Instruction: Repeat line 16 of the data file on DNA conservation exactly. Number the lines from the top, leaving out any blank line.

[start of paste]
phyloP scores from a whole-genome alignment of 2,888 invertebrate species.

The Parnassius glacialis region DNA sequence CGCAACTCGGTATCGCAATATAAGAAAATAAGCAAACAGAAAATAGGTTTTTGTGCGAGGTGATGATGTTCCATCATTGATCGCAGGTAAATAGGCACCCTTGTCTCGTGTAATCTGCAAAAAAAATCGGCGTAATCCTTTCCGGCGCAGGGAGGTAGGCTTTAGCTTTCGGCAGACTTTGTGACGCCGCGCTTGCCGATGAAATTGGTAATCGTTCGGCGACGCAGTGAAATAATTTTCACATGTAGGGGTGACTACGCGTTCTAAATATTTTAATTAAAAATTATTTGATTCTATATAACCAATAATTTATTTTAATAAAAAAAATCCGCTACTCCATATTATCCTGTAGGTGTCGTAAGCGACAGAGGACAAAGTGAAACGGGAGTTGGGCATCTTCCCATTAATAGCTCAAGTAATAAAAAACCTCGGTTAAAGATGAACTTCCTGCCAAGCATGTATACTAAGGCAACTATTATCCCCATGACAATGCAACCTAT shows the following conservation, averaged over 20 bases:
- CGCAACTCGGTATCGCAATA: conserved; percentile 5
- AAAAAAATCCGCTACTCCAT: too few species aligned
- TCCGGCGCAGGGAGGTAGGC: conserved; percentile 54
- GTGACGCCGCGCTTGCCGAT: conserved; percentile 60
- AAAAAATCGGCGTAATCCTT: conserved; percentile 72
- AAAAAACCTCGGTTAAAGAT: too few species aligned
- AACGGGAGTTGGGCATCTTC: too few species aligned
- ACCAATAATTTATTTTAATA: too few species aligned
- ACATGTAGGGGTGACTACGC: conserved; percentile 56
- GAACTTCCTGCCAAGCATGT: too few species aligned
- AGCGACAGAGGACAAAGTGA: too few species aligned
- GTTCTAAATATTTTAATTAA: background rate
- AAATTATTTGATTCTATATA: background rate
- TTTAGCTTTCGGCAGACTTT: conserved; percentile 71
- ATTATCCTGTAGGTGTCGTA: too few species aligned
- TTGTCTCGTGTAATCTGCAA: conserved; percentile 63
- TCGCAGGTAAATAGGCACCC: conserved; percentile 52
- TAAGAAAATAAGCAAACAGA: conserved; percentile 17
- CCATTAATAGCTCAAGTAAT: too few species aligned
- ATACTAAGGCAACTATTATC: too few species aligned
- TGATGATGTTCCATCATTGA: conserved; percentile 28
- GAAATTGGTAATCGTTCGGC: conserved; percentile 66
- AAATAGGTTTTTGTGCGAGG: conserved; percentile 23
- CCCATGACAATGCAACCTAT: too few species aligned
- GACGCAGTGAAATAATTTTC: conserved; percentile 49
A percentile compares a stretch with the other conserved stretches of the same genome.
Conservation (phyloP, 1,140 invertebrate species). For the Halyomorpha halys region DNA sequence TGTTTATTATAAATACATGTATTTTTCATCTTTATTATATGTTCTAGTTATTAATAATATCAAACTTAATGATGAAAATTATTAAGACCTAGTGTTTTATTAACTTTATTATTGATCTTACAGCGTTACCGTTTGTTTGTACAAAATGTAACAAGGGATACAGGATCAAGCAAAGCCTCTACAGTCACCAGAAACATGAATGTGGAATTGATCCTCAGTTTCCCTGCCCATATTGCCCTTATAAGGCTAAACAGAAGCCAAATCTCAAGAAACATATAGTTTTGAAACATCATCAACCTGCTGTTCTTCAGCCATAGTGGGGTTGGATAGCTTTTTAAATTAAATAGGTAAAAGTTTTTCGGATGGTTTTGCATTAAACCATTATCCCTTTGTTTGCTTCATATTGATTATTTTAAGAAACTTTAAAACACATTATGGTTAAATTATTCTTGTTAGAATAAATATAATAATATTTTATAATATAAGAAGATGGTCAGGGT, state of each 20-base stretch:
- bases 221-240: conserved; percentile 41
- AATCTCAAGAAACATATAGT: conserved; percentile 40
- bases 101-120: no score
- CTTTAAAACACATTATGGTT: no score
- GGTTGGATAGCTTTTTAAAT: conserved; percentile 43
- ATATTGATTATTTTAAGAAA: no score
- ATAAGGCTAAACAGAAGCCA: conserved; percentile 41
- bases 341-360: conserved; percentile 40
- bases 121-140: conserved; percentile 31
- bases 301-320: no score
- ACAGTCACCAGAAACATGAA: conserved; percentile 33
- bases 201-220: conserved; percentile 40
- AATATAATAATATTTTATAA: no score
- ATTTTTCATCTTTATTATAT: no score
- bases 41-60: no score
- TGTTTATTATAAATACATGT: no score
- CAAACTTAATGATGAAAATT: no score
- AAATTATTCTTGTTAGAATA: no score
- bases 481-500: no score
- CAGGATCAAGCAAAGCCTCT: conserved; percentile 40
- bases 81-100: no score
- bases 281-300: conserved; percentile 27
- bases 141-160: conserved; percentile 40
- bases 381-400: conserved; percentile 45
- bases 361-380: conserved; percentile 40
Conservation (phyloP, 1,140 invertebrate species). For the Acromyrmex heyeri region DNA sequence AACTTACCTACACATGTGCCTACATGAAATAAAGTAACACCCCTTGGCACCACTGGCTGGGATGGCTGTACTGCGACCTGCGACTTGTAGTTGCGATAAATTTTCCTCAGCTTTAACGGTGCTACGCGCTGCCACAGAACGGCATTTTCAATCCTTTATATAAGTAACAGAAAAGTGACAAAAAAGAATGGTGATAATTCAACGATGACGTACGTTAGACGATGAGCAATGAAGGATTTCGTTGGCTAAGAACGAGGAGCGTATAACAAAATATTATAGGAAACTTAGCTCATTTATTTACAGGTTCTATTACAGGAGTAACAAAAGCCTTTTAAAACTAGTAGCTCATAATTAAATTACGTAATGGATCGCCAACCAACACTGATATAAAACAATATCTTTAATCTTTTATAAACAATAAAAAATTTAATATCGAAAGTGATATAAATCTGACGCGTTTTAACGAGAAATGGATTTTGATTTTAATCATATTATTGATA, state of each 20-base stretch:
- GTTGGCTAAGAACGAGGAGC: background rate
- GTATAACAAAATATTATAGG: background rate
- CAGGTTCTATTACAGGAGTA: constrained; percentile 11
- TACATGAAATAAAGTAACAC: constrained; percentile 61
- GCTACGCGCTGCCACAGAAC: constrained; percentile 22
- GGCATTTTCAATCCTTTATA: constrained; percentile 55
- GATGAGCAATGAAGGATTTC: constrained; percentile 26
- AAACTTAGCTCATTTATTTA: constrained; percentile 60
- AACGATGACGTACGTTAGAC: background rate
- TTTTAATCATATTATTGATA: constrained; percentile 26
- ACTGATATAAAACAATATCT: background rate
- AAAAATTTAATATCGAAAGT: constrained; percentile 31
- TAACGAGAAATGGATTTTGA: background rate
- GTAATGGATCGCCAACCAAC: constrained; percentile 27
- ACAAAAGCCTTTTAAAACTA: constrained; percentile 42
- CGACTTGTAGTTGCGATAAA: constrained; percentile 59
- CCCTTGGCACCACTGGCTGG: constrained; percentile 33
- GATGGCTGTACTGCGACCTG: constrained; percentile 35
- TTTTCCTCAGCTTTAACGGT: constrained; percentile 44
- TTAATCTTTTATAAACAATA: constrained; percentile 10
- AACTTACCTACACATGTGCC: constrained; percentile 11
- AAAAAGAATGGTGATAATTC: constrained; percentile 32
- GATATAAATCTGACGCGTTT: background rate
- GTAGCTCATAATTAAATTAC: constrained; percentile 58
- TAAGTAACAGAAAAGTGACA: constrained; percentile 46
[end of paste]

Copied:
- TTTAGCTTTCGGCAGACTTT: conserved; percentile 71